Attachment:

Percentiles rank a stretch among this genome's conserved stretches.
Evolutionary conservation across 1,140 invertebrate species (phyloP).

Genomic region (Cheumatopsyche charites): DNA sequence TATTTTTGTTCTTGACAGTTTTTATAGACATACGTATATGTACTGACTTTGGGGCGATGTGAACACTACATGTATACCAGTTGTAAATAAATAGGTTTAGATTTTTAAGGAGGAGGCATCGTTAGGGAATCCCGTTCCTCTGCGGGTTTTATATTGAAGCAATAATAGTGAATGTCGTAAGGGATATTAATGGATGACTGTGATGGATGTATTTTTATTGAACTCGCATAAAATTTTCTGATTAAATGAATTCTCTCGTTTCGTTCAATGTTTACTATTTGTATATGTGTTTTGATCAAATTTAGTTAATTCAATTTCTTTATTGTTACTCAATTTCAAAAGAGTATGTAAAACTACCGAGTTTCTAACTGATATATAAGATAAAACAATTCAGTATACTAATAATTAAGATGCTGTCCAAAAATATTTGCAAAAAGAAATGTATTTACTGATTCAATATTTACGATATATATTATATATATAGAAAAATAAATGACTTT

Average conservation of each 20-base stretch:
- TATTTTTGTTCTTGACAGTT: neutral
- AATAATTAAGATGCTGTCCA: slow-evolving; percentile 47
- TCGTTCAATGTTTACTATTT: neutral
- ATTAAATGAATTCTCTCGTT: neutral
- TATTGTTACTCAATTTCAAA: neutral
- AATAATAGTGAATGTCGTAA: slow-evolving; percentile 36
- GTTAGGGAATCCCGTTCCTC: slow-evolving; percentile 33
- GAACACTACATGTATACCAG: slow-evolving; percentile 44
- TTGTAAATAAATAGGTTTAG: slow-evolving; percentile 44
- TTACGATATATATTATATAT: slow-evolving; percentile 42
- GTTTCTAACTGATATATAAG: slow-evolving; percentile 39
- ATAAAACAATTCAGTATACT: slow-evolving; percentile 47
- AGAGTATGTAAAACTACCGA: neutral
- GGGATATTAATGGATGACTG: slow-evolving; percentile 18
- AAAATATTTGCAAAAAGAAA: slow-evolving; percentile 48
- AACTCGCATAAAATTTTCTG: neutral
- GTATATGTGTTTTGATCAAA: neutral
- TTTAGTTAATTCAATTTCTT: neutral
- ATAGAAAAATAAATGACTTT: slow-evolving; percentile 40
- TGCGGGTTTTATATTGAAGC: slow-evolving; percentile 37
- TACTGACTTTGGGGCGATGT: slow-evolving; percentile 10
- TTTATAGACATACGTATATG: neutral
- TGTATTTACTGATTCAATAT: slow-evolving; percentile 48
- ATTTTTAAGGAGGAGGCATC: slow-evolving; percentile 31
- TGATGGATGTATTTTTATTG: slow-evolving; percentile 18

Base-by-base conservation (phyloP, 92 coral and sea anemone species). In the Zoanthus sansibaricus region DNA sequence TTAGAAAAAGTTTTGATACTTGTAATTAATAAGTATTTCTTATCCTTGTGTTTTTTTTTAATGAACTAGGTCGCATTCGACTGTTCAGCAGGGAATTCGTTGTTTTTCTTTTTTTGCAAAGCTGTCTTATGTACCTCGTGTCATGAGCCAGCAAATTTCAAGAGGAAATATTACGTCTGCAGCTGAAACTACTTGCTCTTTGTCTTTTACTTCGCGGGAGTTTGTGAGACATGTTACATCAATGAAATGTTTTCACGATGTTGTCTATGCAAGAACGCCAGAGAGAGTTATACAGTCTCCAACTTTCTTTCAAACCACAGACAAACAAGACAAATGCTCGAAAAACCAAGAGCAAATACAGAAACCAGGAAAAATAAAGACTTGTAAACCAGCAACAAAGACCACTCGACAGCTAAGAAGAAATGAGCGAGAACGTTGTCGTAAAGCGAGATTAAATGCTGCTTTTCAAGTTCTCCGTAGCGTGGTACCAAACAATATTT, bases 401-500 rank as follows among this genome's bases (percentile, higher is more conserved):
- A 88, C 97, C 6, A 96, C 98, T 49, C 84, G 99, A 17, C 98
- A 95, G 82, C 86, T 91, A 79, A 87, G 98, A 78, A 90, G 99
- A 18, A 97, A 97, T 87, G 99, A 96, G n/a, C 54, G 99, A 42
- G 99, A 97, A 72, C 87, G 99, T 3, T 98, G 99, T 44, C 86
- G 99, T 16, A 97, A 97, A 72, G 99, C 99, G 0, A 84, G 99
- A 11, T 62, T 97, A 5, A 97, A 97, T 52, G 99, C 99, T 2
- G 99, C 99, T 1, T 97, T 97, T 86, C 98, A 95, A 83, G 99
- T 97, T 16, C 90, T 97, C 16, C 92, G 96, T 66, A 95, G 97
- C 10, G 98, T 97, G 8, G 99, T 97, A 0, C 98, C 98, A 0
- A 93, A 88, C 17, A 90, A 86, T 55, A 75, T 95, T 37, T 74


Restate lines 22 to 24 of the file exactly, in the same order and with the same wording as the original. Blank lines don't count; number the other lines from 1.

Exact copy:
- TTTAGTTAATTCAATTTCTT: neutral
- ATAGAAAAATAAATGACTTT: slow-evolving; percentile 40
- TGCGGGTTTTATATTGAAGC: slow-evolving; percentile 37